Businesses hoping to survive over the long term will have to remake themselves into better competitors at least once along the way. These efforts have gone under many banners: total quality management, reengineering, rightsizing, restructuring, cultural change, and turnarounds, to name a few. In almost every case, the goal has been to cope with a new, more challenging market by changing the way business is conducted. In this article, John Kotter outlines the eight largest errors that can doom these efforts.
In 1990, IBM had its most profitable year ever. By 1993, the company was on a watch list for extinction, victimized by its own lumbering size, an insular corporate culture, and the PC era IBM had itself helped invent.
"Really enjoyed it."
Mindfulness is the height of fashion in leadership development circles. At a recent conference in the field, we saw a missionary-type fervor among some trainers who claimed that mindfulness could fix every ill in the organizational world.
When some managers take over a new job, they hit the ground running. They learn the ropes, get along with their bosses and subordinates, gain credibility, and ultimately master the situation. Others, however, don't do so well. What accounts for the difference? In this article, first published in 1985, Harvard Business School professor John J. Gabarro relates the findings of two sets of field studies he conducted, covering 14 management successions.
Even for the most gifted individuals, the process of becoming a leader is an arduous, albeit rewarding, journey of continuous learning and self-development. The initial test along the path is so fundamental that we often overlook it: becoming a boss for the first time. That's a shame, because the trials involved in this rite of passage have serious consequences for both the individual and the organization. For a decade and a half, the author has studied people making major career transitions to management.
When corporate leaders or the organizations they represent mess up, they face the difficult decision of whether to apologize publicly. A public apology is a risky move. It's highly political, and every word matters. Refusal to apologize can be smart, or it can be suicidal. Readiness to apologize can be seen as a sign of character or one of weakness. Because the stakes are so high, Barbara Kellerman says, leaders should not extend public apologies often or lightly.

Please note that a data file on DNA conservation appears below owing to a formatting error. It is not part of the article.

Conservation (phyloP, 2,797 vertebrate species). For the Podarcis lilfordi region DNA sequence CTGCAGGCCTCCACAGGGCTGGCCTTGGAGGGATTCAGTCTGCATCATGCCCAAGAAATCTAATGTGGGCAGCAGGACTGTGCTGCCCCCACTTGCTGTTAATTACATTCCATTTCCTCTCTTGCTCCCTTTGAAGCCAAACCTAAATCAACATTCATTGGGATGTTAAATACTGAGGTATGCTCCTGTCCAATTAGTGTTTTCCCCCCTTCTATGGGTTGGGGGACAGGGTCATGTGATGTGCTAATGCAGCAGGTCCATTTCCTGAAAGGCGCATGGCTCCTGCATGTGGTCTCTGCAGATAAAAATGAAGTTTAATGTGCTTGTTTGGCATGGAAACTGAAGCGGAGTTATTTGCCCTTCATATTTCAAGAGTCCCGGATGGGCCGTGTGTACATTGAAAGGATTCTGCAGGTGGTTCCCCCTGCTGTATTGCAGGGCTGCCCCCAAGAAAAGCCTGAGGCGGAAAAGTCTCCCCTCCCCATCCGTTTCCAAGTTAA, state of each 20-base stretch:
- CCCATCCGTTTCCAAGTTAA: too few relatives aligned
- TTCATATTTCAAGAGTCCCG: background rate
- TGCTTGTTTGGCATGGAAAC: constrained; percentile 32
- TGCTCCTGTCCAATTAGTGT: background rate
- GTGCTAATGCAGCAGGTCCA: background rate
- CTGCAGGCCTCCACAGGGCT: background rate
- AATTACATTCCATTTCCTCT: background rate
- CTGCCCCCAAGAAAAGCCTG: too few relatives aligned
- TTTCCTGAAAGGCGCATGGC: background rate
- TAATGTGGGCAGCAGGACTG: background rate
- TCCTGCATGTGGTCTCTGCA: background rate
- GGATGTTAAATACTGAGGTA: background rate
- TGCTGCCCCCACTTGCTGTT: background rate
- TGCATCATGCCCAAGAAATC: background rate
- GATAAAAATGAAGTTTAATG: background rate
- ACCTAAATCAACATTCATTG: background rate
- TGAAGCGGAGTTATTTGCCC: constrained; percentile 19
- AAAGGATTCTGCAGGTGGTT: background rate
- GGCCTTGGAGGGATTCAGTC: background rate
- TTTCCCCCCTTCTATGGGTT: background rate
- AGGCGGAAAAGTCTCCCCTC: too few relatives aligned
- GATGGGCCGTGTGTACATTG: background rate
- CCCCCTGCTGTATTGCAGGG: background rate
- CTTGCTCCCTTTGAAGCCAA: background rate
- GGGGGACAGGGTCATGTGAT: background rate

In the aftermath of the Enron and WorldCom debacles, corporate boards have been shaken up and made over. Most of the changes are structural and don't go to the heart of a board's work: making the choices that shape a firm's future. Which decisions boards own and how those calls are made are largely hidden from the public. As a result, boards are often unable to learn from their counterparts at other companies. In this article, Michael Useem pulls back the curtain and provides an inside look.
The answer to excessive micromanaging, we're often told, is to learn to trust our reports, empowering them to make decisions for themselves. Yet that sounds far easier than it actually is. In practice, many bosses fail to delegate because they haven't cultivated a set of underlying mindsets and practices.
"Superbosses Aren't Afraid to Delegate Their Biggest Decisions" is from hbr.org, published on August 24, 2016.
Irreverent, penetrating, profoundly simple, and on-the-money, Gonzo Marketing is the raucous wake-up that no one interested in any aspect of 21st-century business can afford to ignore. From Christopher Locke, the mind behind The Cluetrain Manifesto.